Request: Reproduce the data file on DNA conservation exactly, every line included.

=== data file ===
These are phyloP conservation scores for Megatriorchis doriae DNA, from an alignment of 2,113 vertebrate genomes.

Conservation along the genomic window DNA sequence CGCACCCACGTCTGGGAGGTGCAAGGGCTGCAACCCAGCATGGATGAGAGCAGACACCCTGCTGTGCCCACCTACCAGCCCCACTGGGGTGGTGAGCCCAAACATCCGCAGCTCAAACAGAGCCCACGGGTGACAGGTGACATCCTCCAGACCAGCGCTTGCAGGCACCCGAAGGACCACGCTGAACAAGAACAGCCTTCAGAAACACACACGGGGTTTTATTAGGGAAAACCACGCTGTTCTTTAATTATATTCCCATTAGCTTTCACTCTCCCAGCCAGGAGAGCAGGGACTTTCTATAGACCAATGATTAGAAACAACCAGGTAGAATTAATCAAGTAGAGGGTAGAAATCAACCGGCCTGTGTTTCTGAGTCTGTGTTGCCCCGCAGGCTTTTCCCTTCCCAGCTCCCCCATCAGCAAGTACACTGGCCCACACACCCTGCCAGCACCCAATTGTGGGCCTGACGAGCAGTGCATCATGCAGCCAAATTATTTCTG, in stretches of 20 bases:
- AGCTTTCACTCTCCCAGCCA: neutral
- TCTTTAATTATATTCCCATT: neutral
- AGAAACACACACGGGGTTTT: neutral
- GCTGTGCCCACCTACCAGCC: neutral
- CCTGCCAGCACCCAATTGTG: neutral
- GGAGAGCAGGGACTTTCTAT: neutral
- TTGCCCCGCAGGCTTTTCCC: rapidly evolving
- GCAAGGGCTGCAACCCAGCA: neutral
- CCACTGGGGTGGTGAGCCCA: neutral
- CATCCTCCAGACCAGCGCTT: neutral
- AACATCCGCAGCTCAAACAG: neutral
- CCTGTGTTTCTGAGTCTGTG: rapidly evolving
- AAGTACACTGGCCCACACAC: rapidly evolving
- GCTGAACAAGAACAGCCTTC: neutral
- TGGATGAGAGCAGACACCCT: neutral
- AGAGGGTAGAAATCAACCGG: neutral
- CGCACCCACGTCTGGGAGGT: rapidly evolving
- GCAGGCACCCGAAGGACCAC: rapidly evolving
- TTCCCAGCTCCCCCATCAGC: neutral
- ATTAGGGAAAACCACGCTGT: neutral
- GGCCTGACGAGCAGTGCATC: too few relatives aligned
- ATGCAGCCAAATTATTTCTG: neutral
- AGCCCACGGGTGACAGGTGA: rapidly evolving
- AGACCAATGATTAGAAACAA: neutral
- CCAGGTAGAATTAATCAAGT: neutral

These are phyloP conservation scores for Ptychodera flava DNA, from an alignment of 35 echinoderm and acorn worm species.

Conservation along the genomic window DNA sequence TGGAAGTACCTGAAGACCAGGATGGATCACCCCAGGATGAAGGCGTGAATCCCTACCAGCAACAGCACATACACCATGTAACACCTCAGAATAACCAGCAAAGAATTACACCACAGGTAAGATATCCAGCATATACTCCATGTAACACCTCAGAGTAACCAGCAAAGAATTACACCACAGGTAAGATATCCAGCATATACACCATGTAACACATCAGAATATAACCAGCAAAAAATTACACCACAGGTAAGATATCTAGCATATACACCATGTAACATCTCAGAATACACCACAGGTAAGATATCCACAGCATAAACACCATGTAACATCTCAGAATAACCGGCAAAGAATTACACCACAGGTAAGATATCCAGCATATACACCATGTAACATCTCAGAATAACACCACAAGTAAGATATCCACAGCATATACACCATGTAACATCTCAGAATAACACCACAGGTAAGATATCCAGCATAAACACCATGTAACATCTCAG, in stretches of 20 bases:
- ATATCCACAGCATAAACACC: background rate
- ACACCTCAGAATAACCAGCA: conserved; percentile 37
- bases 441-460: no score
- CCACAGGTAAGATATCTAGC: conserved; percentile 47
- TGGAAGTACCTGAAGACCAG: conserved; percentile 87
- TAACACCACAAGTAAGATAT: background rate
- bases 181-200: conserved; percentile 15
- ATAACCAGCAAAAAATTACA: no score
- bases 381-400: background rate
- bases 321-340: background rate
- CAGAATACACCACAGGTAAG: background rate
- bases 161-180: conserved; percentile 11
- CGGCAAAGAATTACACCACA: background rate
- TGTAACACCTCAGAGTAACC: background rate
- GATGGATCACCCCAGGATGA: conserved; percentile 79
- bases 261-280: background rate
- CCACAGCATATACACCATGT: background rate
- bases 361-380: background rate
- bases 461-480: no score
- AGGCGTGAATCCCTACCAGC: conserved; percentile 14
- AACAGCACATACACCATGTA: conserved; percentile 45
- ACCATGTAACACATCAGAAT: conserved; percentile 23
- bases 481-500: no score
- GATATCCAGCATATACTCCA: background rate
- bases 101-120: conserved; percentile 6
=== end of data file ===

These are phyloP conservation scores for Megatriorchis doriae DNA, from an alignment of 2,113 vertebrate genomes.

Conservation along the genomic window DNA sequence CGCACCCACGTCTGGGAGGTGCAAGGGCTGCAACCCAGCATGGATGAGAGCAGACACCCTGCTGTGCCCACCTACCAGCCCCACTGGGGTGGTGAGCCCAAACATCCGCAGCTCAAACAGAGCCCACGGGTGACAGGTGACATCCTCCAGACCAGCGCTTGCAGGCACCCGAAGGACCACGCTGAACAAGAACAGCCTTCAGAAACACACACGGGGTTTTATTAGGGAAAACCACGCTGTTCTTTAATTATATTCCCATTAGCTTTCACTCTCCCAGCCAGGAGAGCAGGGACTTTCTATAGACCAATGATTAGAAACAACCAGGTAGAATTAATCAAGTAGAGGGTAGAAATCAACCGGCCTGTGTTTCTGAGTCTGTGTTGCCCCGCAGGCTTTTCCCTTCCCAGCTCCCCCATCAGCAAGTACACTGGCCCACACACCCTGCCAGCACCCAATTGTGGGCCTGACGAGCAGTGCATCATGCAGCCAAATTATTTCTG, in stretches of 20 bases:
- AGCTTTCACTCTCCCAGCCA: neutral
- TCTTTAATTATATTCCCATT: neutral
- AGAAACACACACGGGGTTTT: neutral
- GCTGTGCCCACCTACCAGCC: neutral
- CCTGCCAGCACCCAATTGTG: neutral
- GGAGAGCAGGGACTTTCTAT: neutral
- TTGCCCCGCAGGCTTTTCCC: rapidly evolving
- GCAAGGGCTGCAACCCAGCA: neutral
- CCACTGGGGTGGTGAGCCCA: neutral
- CATCCTCCAGACCAGCGCTT: neutral
- AACATCCGCAGCTCAAACAG: neutral
- CCTGTGTTTCTGAGTCTGTG: rapidly evolving
- AAGTACACTGGCCCACACAC: rapidly evolving
- GCTGAACAAGAACAGCCTTC: neutral
- TGGATGAGAGCAGACACCCT: neutral
- AGAGGGTAGAAATCAACCGG: neutral
- CGCACCCACGTCTGGGAGGT: rapidly evolving
- GCAGGCACCCGAAGGACCAC: rapidly evolving
- TTCCCAGCTCCCCCATCAGC: neutral
- ATTAGGGAAAACCACGCTGT: neutral
- GGCCTGACGAGCAGTGCATC: too few relatives aligned
- ATGCAGCCAAATTATTTCTG: neutral
- AGCCCACGGGTGACAGGTGA: rapidly evolving
- AGACCAATGATTAGAAACAA: neutral
- CCAGGTAGAATTAATCAAGT: neutral

These are phyloP conservation scores for Ptychodera flava DNA, from an alignment of 35 echinoderm and acorn worm species.

Conservation along the genomic window DNA sequence TGGAAGTACCTGAAGACCAGGATGGATCACCCCAGGATGAAGGCGTGAATCCCTACCAGCAACAGCACATACACCATGTAACACCTCAGAATAACCAGCAAAGAATTACACCACAGGTAAGATATCCAGCATATACTCCATGTAACACCTCAGAGTAACCAGCAAAGAATTACACCACAGGTAAGATATCCAGCATATACACCATGTAACACATCAGAATATAACCAGCAAAAAATTACACCACAGGTAAGATATCTAGCATATACACCATGTAACATCTCAGAATACACCACAGGTAAGATATCCACAGCATAAACACCATGTAACATCTCAGAATAACCGGCAAAGAATTACACCACAGGTAAGATATCCAGCATATACACCATGTAACATCTCAGAATAACACCACAAGTAAGATATCCACAGCATATACACCATGTAACATCTCAGAATAACACCACAGGTAAGATATCCAGCATAAACACCATGTAACATCTCAG, in stretches of 20 bases:
- ATATCCACAGCATAAACACC: background rate
- ACACCTCAGAATAACCAGCA: conserved; percentile 37
- bases 441-460: no score
- CCACAGGTAAGATATCTAGC: conserved; percentile 47
- TGGAAGTACCTGAAGACCAG: conserved; percentile 87
- TAACACCACAAGTAAGATAT: background rate
- bases 181-200: conserved; percentile 15
- ATAACCAGCAAAAAATTACA: no score
- bases 381-400: background rate
- bases 321-340: background rate
- CAGAATACACCACAGGTAAG: background rate
- bases 161-180: conserved; percentile 11
- CGGCAAAGAATTACACCACA: background rate
- TGTAACACCTCAGAGTAACC: background rate
- GATGGATCACCCCAGGATGA: conserved; percentile 79
- bases 261-280: background rate
- CCACAGCATATACACCATGT: background rate
- bases 361-380: background rate
- bases 461-480: no score
- AGGCGTGAATCCCTACCAGC: conserved; percentile 14
- AACAGCACATACACCATGTA: conserved; percentile 45
- ACCATGTAACACATCAGAAT: conserved; percentile 23
- bases 481-500: no score
- GATATCCAGCATATACTCCA: background rate
- bases 101-120: conserved; percentile 6